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Correspondence response
Response to ‘Infrapatellar fat pad maximal area and changes in knee symptoms: gender-related difference or gender difference in reporting?’ by Bai et al
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  1. Faming Pan1,2,3,
  2. Weiyu Han1,4,
  3. Xia Wang1,
  4. Zhenhua Liu1,4,
  5. Xingzhong Jin1,
  6. Benny Antony1,
  7. Flavia Cicuttini5,
  8. Graeme Jones1,
  9. Changhai Ding1,3,5
  1. 1Menzies Institute for Medical Research, University of Tasmania, Hobart, Tasmania, Australia
  2. 2Department of Epidemiology and Biostatistics, School of Public Health, Anhui Medical University, Hefei, Anhui, China
  3. 3Arthritis Research Institute, 1st Affiliated Hospital, Anhui Medical University, Hefei, Anhui, China
  4. 4Department of Orthopedics, 3rd Affiliated Hospital of Southern Medical University, Guangzhou, China
  5. 5Department of Epidemiology and Preventive Medicine, Monash University, Melbourne, Victoria, Australia
  1. Correspondence to Professor Changhai Ding, Menzies Institute for Medical Research, University of Tasmania, Private Bag 23, Hobart, Tasmania 7000, Australia; Changhai.Ding{at}utas.edu.au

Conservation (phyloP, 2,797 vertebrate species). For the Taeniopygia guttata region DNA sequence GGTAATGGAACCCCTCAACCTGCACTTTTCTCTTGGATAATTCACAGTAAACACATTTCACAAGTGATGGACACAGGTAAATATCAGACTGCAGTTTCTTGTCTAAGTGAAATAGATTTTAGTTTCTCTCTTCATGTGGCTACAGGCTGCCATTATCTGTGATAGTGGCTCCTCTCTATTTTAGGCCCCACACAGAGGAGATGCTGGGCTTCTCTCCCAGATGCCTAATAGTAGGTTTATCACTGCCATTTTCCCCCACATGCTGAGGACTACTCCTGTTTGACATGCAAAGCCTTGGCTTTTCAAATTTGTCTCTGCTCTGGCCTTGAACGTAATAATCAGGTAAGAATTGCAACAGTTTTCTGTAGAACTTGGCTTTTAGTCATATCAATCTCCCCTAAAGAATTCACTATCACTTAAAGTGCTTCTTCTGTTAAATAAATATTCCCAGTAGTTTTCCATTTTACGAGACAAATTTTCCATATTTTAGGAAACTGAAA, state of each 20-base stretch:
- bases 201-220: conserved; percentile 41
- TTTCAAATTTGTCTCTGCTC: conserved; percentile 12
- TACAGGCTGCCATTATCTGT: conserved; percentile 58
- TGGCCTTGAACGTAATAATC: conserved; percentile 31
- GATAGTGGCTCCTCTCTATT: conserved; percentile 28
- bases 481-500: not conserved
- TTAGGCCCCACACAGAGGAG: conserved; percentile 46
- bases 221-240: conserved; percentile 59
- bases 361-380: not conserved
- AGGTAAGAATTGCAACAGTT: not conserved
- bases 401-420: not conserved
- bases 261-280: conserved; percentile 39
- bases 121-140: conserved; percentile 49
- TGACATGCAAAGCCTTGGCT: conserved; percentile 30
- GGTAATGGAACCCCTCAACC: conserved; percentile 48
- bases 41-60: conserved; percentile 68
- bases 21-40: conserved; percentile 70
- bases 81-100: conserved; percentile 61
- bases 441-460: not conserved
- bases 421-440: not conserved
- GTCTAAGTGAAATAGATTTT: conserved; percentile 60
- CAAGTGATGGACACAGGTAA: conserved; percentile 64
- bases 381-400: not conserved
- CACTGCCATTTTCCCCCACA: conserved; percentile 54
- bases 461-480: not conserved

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We would like to thank Bai et al for their interest in and comments on our paper titled ‘A longitudinal study of the association between infrapatellar fat pad maximal area and changes in knee symptoms and structure in older adults’.1

First, we agree that the overall response rate was not high (57%). We identified the participants randomly from the local community using the electoral roll, and the reasons for not participating in this study were not being eligible, not being contactable and refusing to participate. The response rate is comparable to those (52–58%) from studies with equivalent response burdens conducted around the same time period.2 ,3 The moderate response rate can be offset by the high rate of retention at follow-up. Bai et al assumed that people with pain to start with were more likely to respond, and those with significant changes in pain symptoms over …

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